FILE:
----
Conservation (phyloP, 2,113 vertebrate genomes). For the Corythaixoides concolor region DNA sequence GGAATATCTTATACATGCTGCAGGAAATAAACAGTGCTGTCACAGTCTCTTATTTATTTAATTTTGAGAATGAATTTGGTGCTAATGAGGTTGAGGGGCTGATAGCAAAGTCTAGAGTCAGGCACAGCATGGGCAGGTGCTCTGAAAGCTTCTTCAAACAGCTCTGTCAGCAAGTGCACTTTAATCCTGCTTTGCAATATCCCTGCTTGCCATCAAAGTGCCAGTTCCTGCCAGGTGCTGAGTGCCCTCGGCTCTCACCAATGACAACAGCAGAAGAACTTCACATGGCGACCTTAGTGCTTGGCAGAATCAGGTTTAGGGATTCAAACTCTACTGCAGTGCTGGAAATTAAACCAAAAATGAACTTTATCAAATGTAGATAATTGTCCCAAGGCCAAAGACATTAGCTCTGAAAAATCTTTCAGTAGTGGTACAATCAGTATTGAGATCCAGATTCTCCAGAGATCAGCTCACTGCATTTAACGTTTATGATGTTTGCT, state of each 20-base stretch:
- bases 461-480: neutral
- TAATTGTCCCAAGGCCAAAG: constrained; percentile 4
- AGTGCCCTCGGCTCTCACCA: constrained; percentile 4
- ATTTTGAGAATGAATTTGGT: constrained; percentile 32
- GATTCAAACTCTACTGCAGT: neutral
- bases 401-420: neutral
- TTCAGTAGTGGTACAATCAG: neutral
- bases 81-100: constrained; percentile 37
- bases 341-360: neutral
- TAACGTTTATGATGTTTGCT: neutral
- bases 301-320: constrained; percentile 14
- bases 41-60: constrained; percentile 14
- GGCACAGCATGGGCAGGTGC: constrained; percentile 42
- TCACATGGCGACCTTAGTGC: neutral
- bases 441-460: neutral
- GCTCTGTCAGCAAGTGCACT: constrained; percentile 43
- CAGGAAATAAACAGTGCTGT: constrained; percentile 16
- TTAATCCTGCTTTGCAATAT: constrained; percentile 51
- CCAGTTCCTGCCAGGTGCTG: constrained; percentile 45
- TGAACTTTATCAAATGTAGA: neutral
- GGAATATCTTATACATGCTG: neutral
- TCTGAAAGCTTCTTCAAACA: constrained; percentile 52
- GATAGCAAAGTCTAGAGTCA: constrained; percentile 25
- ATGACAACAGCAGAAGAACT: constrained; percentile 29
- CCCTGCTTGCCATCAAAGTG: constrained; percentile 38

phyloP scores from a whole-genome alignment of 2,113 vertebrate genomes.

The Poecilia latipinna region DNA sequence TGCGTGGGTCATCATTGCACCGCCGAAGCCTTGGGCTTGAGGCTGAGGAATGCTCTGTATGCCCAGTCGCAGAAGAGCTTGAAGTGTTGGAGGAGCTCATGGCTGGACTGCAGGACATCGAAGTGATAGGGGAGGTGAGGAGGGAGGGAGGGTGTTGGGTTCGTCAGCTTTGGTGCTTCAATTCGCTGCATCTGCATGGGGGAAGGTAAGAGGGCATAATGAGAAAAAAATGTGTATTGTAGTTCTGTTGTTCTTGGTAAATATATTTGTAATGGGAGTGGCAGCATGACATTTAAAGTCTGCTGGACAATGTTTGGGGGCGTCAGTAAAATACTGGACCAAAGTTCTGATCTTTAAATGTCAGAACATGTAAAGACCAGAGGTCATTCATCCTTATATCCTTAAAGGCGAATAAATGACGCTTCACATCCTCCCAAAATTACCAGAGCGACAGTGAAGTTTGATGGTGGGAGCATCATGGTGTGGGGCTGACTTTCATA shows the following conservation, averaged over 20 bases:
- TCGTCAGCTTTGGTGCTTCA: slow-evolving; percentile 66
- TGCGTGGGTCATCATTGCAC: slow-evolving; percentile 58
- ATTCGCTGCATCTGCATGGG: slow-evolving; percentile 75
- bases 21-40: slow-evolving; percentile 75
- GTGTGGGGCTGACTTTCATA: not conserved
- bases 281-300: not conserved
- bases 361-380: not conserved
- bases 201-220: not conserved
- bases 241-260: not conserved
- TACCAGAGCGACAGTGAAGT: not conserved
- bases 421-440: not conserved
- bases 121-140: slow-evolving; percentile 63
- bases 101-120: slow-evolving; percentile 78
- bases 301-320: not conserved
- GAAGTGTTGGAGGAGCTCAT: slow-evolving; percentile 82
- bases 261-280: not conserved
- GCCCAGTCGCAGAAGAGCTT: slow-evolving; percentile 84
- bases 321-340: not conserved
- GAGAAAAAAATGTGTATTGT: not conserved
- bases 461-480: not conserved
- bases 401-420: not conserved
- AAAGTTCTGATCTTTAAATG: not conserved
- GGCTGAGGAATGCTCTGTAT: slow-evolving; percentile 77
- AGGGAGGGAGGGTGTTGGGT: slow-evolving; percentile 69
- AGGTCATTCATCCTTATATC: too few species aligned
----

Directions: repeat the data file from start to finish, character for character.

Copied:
Conservation (phyloP, 2,113 vertebrate genomes). For the Corythaixoides concolor region DNA sequence GGAATATCTTATACATGCTGCAGGAAATAAACAGTGCTGTCACAGTCTCTTATTTATTTAATTTTGAGAATGAATTTGGTGCTAATGAGGTTGAGGGGCTGATAGCAAAGTCTAGAGTCAGGCACAGCATGGGCAGGTGCTCTGAAAGCTTCTTCAAACAGCTCTGTCAGCAAGTGCACTTTAATCCTGCTTTGCAATATCCCTGCTTGCCATCAAAGTGCCAGTTCCTGCCAGGTGCTGAGTGCCCTCGGCTCTCACCAATGACAACAGCAGAAGAACTTCACATGGCGACCTTAGTGCTTGGCAGAATCAGGTTTAGGGATTCAAACTCTACTGCAGTGCTGGAAATTAAACCAAAAATGAACTTTATCAAATGTAGATAATTGTCCCAAGGCCAAAGACATTAGCTCTGAAAAATCTTTCAGTAGTGGTACAATCAGTATTGAGATCCAGATTCTCCAGAGATCAGCTCACTGCATTTAACGTTTATGATGTTTGCT, state of each 20-base stretch:
- bases 461-480: neutral
- TAATTGTCCCAAGGCCAAAG: constrained; percentile 4
- AGTGCCCTCGGCTCTCACCA: constrained; percentile 4
- ATTTTGAGAATGAATTTGGT: constrained; percentile 32
- GATTCAAACTCTACTGCAGT: neutral
- bases 401-420: neutral
- TTCAGTAGTGGTACAATCAG: neutral
- bases 81-100: constrained; percentile 37
- bases 341-360: neutral
- TAACGTTTATGATGTTTGCT: neutral
- bases 301-320: constrained; percentile 14
- bases 41-60: constrained; percentile 14
- GGCACAGCATGGGCAGGTGC: constrained; percentile 42
- TCACATGGCGACCTTAGTGC: neutral
- bases 441-460: neutral
- GCTCTGTCAGCAAGTGCACT: constrained; percentile 43
- CAGGAAATAAACAGTGCTGT: constrained; percentile 16
- TTAATCCTGCTTTGCAATAT: constrained; percentile 51
- CCAGTTCCTGCCAGGTGCTG: constrained; percentile 45
- TGAACTTTATCAAATGTAGA: neutral
- GGAATATCTTATACATGCTG: neutral
- TCTGAAAGCTTCTTCAAACA: constrained; percentile 52
- GATAGCAAAGTCTAGAGTCA: constrained; percentile 25
- ATGACAACAGCAGAAGAACT: constrained; percentile 29
- CCCTGCTTGCCATCAAAGTG: constrained; percentile 38

phyloP scores from a whole-genome alignment of 2,113 vertebrate genomes.

The Poecilia latipinna region DNA sequence TGCGTGGGTCATCATTGCACCGCCGAAGCCTTGGGCTTGAGGCTGAGGAATGCTCTGTATGCCCAGTCGCAGAAGAGCTTGAAGTGTTGGAGGAGCTCATGGCTGGACTGCAGGACATCGAAGTGATAGGGGAGGTGAGGAGGGAGGGAGGGTGTTGGGTTCGTCAGCTTTGGTGCTTCAATTCGCTGCATCTGCATGGGGGAAGGTAAGAGGGCATAATGAGAAAAAAATGTGTATTGTAGTTCTGTTGTTCTTGGTAAATATATTTGTAATGGGAGTGGCAGCATGACATTTAAAGTCTGCTGGACAATGTTTGGGGGCGTCAGTAAAATACTGGACCAAAGTTCTGATCTTTAAATGTCAGAACATGTAAAGACCAGAGGTCATTCATCCTTATATCCTTAAAGGCGAATAAATGACGCTTCACATCCTCCCAAAATTACCAGAGCGACAGTGAAGTTTGATGGTGGGAGCATCATGGTGTGGGGCTGACTTTCATA shows the following conservation, averaged over 20 bases:
- TCGTCAGCTTTGGTGCTTCA: slow-evolving; percentile 66
- TGCGTGGGTCATCATTGCAC: slow-evolving; percentile 58
- ATTCGCTGCATCTGCATGGG: slow-evolving; percentile 75
- bases 21-40: slow-evolving; percentile 75
- GTGTGGGGCTGACTTTCATA: not conserved
- bases 281-300: not conserved
- bases 361-380: not conserved
- bases 201-220: not conserved
- bases 241-260: not conserved
- TACCAGAGCGACAGTGAAGT: not conserved
- bases 421-440: not conserved
- bases 121-140: slow-evolving; percentile 63
- bases 101-120: slow-evolving; percentile 78
- bases 301-320: not conserved
- GAAGTGTTGGAGGAGCTCAT: slow-evolving; percentile 82
- bases 261-280: not conserved
- GCCCAGTCGCAGAAGAGCTT: slow-evolving; percentile 84
- bases 321-340: not conserved
- GAGAAAAAAATGTGTATTGT: not conserved
- bases 461-480: not conserved
- bases 401-420: not conserved
- AAAGTTCTGATCTTTAAATG: not conserved
- GGCTGAGGAATGCTCTGTAT: slow-evolving; percentile 77
- AGGGAGGGAGGGTGTTGGGT: slow-evolving; percentile 69
- AGGTCATTCATCCTTATATC: too few species aligned